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Learning the ropes at a small-town newspaper internship

March 18, 2011

Amanda Lucci (@mandarail) is a senior at Ohio University studying magazine journalism. Today, she talks about some pleasant surprises she encountered when last summer’s internship search led her to the Wilmington (N.C.) Star-News.

Amanda Lucci

Amanda Lucci (@mandarail on Twitter)

At the beginning of last summer, I’ll admit I was a little discouraged. As my friends jetted off to New York City for their high-profile internships, I was heading to my grandparents’ house in North Carolina to intern in the features section of a newspaper in their hometown. What I didn’t know then was that the hands-on opportunities I was given as an intern at a smaller paper would turn into valuable lessons in journalism.

Every morning, I’d wake up early, eat breakfast and drive to the newsroom between 9 and 10 a.m. I loved the casual environment — I could wear jeans or a sundress and sandals to work every day. When I got in, I’d check in with the features editor to go over my tasks for the day, but since most deadlines are decided weeks in advance, I usually already had a pretty good idea of what needed to be accomplished.

The best part about my internship was that I was treated like a member of the staff, giving me true, real-world experience. I was encouraged to work independently, so I eventually set into a routine that worked for me. The morning was usually reserved for routine tasks like writing briefs, compiling a list of the week’s top concerts, updating the regional concert listing or writing posts for the local arts blog. The rest of the day, I conducted phone interviews, worked on feature stories and sometimes left the newsroom to do more reporting on location. At any given time, I was usually working on two or three stories, a larger feature project and a few smaller tasks, so it was nice to be able to manage my own time in the newsroom. Especially for someone like me who gets writer’s block often, it kept me from getting burnt out on any one story.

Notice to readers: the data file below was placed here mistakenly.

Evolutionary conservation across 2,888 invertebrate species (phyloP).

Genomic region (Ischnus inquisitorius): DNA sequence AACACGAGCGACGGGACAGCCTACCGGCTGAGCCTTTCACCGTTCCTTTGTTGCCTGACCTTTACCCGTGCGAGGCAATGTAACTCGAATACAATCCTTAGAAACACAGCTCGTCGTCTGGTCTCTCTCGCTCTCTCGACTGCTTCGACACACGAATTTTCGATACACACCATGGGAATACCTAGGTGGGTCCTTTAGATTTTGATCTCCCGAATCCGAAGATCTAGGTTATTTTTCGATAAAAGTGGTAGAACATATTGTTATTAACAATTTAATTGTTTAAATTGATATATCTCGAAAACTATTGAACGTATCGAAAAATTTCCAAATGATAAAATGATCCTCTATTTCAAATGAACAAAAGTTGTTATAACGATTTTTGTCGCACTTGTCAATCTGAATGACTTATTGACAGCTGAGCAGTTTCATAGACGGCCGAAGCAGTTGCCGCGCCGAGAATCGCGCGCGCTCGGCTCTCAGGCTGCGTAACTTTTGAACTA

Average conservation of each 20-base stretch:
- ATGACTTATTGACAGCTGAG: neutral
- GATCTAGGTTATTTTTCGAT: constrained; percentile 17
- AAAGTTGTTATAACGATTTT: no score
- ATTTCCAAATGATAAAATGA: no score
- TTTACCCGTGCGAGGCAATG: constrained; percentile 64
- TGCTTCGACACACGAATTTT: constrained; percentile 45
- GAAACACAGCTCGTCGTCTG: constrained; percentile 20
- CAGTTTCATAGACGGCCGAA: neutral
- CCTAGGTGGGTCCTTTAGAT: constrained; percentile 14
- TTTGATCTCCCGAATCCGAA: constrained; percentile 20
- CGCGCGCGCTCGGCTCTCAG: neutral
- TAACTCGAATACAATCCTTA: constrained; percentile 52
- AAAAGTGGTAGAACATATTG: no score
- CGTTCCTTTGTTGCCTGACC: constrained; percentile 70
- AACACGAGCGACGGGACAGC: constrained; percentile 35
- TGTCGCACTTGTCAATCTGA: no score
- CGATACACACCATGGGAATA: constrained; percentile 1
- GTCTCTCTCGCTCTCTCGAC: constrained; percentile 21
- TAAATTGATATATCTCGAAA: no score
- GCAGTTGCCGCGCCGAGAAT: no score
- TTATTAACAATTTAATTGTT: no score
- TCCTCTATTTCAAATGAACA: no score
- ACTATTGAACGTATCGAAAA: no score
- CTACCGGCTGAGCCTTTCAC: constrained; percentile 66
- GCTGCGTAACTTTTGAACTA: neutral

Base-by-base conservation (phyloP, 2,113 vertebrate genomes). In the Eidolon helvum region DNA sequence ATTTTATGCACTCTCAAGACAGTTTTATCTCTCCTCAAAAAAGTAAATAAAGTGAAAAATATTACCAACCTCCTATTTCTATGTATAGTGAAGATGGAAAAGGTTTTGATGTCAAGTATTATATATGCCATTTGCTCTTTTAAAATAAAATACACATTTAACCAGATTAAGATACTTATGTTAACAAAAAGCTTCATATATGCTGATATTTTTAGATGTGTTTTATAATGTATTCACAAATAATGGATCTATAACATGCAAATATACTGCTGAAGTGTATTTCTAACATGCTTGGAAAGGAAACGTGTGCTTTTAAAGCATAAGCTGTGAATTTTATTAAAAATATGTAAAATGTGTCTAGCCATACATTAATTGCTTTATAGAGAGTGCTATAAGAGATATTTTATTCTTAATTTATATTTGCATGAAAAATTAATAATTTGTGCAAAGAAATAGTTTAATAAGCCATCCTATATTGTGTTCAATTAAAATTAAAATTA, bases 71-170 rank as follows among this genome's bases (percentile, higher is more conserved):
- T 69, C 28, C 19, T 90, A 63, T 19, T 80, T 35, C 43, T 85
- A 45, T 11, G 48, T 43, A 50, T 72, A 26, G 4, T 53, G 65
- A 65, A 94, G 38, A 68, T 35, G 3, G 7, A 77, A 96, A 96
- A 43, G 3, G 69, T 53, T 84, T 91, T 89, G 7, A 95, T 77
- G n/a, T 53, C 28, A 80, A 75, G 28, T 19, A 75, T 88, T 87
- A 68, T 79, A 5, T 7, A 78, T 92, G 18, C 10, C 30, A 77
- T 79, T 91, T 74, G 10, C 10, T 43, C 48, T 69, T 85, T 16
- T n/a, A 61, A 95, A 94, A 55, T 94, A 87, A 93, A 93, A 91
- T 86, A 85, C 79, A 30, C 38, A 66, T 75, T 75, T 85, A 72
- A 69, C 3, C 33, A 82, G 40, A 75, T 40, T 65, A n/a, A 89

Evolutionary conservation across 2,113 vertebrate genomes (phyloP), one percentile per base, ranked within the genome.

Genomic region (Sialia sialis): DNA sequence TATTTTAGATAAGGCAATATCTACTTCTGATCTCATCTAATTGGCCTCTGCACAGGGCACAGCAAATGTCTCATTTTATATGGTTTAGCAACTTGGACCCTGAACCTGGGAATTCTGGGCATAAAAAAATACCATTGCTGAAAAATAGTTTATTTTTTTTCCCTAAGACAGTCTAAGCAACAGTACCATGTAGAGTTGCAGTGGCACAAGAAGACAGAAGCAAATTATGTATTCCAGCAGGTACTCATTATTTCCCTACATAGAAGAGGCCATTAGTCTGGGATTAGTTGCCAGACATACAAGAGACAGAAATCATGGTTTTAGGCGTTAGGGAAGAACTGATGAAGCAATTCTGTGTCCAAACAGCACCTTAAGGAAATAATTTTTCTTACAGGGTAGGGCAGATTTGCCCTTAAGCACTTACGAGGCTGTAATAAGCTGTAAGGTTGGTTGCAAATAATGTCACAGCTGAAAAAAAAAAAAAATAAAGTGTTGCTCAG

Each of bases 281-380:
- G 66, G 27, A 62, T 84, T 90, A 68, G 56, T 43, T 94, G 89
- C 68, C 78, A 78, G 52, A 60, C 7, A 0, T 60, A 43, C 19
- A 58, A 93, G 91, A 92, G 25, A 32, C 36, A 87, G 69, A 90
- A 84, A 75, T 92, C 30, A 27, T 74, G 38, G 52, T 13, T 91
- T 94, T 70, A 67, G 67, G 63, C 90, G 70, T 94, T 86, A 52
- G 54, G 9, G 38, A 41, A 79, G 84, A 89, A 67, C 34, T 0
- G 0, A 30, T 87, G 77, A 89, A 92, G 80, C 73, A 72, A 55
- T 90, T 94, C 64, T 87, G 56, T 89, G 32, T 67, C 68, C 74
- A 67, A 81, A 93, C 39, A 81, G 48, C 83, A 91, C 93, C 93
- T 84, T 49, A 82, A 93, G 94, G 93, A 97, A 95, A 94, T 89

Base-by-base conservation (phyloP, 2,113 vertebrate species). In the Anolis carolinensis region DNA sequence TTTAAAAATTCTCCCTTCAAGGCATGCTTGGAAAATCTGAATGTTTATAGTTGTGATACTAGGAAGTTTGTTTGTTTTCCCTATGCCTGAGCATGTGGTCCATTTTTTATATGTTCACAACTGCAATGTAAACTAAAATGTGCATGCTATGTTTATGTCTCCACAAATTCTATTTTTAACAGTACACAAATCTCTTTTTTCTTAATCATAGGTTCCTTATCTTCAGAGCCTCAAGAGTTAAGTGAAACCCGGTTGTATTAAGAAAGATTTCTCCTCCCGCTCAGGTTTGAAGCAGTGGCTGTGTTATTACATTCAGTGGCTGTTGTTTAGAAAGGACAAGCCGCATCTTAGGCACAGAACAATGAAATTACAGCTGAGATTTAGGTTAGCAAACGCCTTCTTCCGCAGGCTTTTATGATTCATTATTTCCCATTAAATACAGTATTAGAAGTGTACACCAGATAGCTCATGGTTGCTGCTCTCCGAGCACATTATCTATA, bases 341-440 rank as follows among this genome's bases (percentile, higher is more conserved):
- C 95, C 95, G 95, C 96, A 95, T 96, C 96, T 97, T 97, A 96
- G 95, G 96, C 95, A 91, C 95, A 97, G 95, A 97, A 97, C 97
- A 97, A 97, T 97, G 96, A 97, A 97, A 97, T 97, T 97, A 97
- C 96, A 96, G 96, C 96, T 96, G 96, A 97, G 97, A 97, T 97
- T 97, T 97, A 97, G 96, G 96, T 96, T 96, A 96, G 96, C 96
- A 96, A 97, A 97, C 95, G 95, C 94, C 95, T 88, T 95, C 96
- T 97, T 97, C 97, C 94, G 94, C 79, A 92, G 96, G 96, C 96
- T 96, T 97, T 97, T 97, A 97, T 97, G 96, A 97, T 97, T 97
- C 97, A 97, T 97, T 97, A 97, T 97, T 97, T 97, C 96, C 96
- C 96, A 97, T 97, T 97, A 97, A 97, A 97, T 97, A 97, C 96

It also helped that unexpected opportunities kept popping up every day. Over the summer, I interviewed musicians like Sean Kingston and the Avett Brothers, previewed a puppet festival and tracked down a vacationing Gosselin family. I learned pretty quickly that I needed to be up for anything — when a profile story of a wellness coach and trainer didn’t pan out, I ended up trying the program myself, and wrote a three-part series about my experiences with a new diet and exercise plan.

Sean Kingston

During her internship at the Star-News, Amanda Lucci interviewed well-known musicians like rapper/R&B artist Sean Kingston.

But it’s important to note that I wasn’t working entirely on my own. Once a week, the interns would meet with different staffers to learn the ins and outs of their craft, including copy editing, video editing, social media and community outreach. I sat in on focus groups and helped with promotions at high school football games. I met newsroom veterans and vivacious young reporters, all who had something to teach me.

My advice to interns: Any internship is a chance to learn and grow, so embrace it! No internship is too small, and no experience you get in the professional world is insignificant. Ask questions, offer to help and pitch your ideas — if you get the most out of your internships that you can, you will definitely benefit.

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